My efforts were like a child playing make-believe with a paper crown compared to this.

And all through the telling, the same refrain: what a difference to his father’s poor misguided efforts. This York could not have thrust the crown away even as pretence, the people would have forced it on him. It was all so perfectly done. Everyone applauded the title of Edward IV, looked at the furred robes, saw the sceptre and the crown, attended the lavish banquet and truly thought they had witnessed a coronation when it could be no such thing. Margaret could not match him, she knew it: all she had was a hollow-eyed man, his crown a mockery on his empty head, and a child who would be snatched from her if she stayed still too long.

She could not capture hearts but, in that at least, she and Richard of York had been evenly matched. Now she faced a gilded paragon of nineteen with a laugh as loud as a lion’s roar and a golden mane to match, framing a face that made even the matrons around her go giddy. Put a crown and an ermine on him and it was as though she was pitted against a storybook hero to defend a cause that seemed suddenly to have no more weight than a butterfly’s wing.

And yet I cannot stop. I cannot accept defeat. I cannot let him win.

She was afraid, her advisors were afraid: to continue meant war, war to the death, slaughter unleashed. And to stop? To surrender? That was fear of a worse kind, fear that caught at Margaret’s throat and kept her without any rest, turning over the same questions night after night. What usurper would ever allow another anointed king to live? What usurper would ever allow a child who would become the focus of every rebellion and discontent and misguided plot to live? War might be a death-sentence for them all but surrender was a death-warrant for her son.

 

About Catherine Hokin

Author Picture

Catherine is a Glasgow-based author with a degree in History from Manchester University. After years of talking about it, she finally started writing seriously about 3 years ago, researching and writing her debut novel, Blood and Roseswhich will be published in January 2016 by Yolk Publishing. The novel tells the story of Margaret of Anjou and her pivotal role in the Wars of the Roses, exploring the relationship between Margaret and her son and her part in shaping the course of the bloody political rivalry of the fifteenth century. About a year ago, Catherine also started writing short stories – she was recently 3rd prize winner in the 2015 West Sussex Writers Short Story Competition and a finalist in the Scottish Arts Club 2015 Short Story Competition. She regularly blogs as Heroine Chic, casting a historical, and often hysterical, eye over women in history, popular culture and life in general.

 

Social media links:

https://www.catherinehokin.com/

http://catherinehokin.blogspot.co.uk/

https://www.facebook.com/cathokin/?ref=aymt_homepage_panel

Twitter @cathokin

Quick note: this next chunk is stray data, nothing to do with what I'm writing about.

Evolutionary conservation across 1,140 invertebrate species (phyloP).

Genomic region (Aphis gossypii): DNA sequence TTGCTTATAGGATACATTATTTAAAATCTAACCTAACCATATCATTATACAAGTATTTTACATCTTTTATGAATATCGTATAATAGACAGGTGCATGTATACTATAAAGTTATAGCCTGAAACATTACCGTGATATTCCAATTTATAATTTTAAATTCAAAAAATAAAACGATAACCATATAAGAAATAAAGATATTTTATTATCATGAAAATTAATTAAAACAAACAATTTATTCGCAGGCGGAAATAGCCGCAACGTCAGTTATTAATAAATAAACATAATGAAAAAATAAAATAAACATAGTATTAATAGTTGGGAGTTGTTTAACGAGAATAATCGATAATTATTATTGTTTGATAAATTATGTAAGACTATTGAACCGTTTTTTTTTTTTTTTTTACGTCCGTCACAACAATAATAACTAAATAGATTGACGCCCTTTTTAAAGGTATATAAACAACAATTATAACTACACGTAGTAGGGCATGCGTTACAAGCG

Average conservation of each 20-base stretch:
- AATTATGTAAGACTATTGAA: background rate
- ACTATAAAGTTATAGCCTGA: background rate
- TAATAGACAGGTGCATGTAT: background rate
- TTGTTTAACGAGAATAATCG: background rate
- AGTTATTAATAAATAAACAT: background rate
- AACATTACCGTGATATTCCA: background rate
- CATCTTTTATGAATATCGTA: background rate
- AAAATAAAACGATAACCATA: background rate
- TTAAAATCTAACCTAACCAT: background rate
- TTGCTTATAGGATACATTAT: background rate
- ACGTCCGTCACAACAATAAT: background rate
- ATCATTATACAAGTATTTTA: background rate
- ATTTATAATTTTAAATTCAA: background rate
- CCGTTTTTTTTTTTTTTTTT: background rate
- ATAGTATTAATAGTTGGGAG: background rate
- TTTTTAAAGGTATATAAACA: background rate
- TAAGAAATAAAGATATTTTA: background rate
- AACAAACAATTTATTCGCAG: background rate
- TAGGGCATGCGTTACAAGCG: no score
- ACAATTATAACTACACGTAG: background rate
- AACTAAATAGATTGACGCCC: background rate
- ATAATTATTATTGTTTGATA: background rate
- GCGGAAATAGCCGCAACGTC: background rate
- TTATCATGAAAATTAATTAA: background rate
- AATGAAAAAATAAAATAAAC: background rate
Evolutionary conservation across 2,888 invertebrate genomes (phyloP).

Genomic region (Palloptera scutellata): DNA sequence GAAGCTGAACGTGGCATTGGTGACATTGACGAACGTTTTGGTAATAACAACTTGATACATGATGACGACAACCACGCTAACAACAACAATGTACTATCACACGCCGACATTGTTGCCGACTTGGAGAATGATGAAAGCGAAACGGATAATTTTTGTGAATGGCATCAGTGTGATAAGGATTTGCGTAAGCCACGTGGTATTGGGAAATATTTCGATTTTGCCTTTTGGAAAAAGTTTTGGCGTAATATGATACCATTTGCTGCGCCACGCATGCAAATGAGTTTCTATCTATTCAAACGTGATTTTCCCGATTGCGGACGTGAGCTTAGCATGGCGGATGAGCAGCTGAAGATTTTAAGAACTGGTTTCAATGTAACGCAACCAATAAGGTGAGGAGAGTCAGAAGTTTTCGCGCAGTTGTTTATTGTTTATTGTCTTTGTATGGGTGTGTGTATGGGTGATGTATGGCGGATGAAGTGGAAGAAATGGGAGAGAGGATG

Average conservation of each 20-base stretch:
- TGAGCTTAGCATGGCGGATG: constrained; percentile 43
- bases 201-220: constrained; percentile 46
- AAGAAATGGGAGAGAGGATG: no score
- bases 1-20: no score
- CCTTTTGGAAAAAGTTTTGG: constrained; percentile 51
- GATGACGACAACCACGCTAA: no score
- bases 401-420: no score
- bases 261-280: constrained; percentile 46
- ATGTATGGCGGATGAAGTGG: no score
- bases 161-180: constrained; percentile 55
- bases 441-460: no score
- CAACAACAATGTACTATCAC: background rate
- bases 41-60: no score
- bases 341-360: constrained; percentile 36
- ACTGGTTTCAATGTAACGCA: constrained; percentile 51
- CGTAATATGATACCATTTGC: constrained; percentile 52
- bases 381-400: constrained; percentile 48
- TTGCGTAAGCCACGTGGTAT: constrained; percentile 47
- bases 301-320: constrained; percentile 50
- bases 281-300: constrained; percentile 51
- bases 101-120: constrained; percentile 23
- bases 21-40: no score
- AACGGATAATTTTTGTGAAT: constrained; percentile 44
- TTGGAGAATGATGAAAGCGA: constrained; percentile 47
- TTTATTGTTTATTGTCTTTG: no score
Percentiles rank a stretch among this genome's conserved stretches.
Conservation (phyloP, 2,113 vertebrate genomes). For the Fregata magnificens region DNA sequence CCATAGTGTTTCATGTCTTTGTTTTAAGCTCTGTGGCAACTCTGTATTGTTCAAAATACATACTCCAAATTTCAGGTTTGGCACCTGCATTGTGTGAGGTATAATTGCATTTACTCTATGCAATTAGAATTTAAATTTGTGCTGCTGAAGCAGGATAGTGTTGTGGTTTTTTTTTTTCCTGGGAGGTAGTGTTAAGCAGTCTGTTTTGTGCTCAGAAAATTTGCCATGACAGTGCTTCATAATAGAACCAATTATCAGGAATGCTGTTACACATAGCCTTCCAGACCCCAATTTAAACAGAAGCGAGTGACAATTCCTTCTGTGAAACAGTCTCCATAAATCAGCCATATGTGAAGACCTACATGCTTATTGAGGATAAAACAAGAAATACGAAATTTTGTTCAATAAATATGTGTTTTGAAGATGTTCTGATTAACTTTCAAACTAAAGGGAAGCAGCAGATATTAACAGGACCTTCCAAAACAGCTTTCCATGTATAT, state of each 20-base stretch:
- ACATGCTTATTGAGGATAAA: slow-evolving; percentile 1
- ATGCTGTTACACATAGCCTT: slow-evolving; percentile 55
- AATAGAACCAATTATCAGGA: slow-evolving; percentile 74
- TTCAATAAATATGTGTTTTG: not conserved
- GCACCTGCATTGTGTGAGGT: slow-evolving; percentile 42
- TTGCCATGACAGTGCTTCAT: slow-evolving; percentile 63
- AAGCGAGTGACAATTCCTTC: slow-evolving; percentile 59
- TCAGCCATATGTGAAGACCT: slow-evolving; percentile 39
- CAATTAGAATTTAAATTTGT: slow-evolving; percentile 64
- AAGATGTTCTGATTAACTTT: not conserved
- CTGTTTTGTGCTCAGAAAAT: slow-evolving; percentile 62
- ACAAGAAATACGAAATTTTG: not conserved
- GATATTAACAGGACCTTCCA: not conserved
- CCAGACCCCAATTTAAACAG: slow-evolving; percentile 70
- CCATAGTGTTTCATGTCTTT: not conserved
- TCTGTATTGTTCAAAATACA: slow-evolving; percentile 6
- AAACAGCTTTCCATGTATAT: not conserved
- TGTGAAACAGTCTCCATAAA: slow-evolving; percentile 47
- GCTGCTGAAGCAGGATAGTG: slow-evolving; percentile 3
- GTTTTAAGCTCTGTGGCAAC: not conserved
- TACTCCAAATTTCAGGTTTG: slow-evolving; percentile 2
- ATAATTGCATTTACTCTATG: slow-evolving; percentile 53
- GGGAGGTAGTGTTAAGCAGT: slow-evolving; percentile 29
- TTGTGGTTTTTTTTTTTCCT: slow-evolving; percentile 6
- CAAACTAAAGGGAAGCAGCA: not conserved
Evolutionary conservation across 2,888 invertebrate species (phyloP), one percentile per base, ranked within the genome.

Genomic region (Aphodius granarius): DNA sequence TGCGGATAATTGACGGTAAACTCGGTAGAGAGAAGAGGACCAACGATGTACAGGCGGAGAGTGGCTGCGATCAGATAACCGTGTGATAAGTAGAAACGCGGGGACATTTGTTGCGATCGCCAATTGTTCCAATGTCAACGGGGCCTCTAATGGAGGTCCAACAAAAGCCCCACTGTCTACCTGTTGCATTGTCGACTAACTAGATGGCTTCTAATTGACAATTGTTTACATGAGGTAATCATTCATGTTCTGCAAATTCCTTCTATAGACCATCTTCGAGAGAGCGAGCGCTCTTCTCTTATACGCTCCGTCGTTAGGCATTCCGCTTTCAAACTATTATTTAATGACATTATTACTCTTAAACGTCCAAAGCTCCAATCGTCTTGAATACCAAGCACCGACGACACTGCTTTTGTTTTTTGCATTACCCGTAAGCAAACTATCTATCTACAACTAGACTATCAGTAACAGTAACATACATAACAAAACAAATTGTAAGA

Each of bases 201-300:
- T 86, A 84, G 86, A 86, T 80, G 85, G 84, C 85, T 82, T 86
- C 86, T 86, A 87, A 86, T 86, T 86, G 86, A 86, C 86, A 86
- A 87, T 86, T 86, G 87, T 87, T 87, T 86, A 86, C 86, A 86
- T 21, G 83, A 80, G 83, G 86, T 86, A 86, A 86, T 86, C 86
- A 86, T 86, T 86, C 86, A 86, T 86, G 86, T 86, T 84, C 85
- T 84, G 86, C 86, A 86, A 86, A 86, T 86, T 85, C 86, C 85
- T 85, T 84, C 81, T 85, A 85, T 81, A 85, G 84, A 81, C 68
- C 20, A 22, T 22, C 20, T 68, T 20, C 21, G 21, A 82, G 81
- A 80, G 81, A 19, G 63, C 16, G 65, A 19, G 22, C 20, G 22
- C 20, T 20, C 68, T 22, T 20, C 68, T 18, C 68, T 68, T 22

‘Blood and Roses’ is available to buy from Amazon: http://amzn.to/1MIvm2T

 

 

Short Story by Catherine Hokin

Halloween Stories

Who is ready for another short story?  I know I am!

 

Stolen Moments

By Catherine Hokin

Alice Morgan liked to steal. “You’re such a little Magpie!”

Her mother had been highly amused by the treasure trove of shiny trinkets she’d found burrowed into the tummy of five year old Alice’s teddy bear. A jumble of old coins and broken necklaces mostly and, yes, her eternity ring which she thought she’d lost for good, but nothing really important. All children did it and Alice would grow out of it so no need for a scene.

But Alice didn’t grow out of it and her mother’s laugh lost its sparkle when other parents muttered about ornaments that vanished and the party invitations began to dry up.

“You do understand that this is wrong, don’t you dear?”

Mrs Drake, the well-meaning head-teacher at Alice’s Primary School always smiled when she posed the question but, as the pile of hair slides and toys that Alice acquired and other children cried over, grew larger, the smile gradually grew more strained. It only reached her eyes again when Alice’s parents agreed with the gently unmovable suggestion that, yes, a new start would be best for everyone.

“I know you know it’s wrong so why do you do it?”

A more direct question from the harassed form tutor as she waved her hand across another heap of purses, watches and rings tipped out from Alice’s bag. But Alice merely smiled and eyed her teacher’s pretty brooch and the tutor had too many other challenging pupils to deal with to push the matter.

“If you’re going to do this, maybe you should at least try to hide the evidence or do you actually want to go to prison? You’re sixteen, Alice, we can’t protect you anymore and the world outside certainly won’t. But the choice, my dear, is yours.”

Head-teachers at secondary schools are far more direct and far less interested in solving the problems of pupils who choose to follow their own paths. It was that very lack of concern that finally caught Alice’s attention. Consequences were, to be honest, usually of little consequence to her but a lack of control over her comings and goings? That was worth a thought or two. So she looked at the mobiles and IPods gathered from her locker and concluded he was right: the choice was indeed hers and there must be more interesting options open.

***

“You can’t have him!”

Karen’s mascara-streaked face made her look like a clown, the cliché of a clown. “He’s my husband and you can’t have him!”

Alice shrugged, “That’s fine; I don’t want him.”

She watched with interest as Karen’s face seemed to collapse in on itself, barely listening as the older woman bleated out the usual litany.

“But he wants you…You made him fall in love with you and now you don’t want him… You stole him from me…why would you do that if it meant nothing?”

Better people than you have asked that question, thought Alice but she simply smiled and moved on.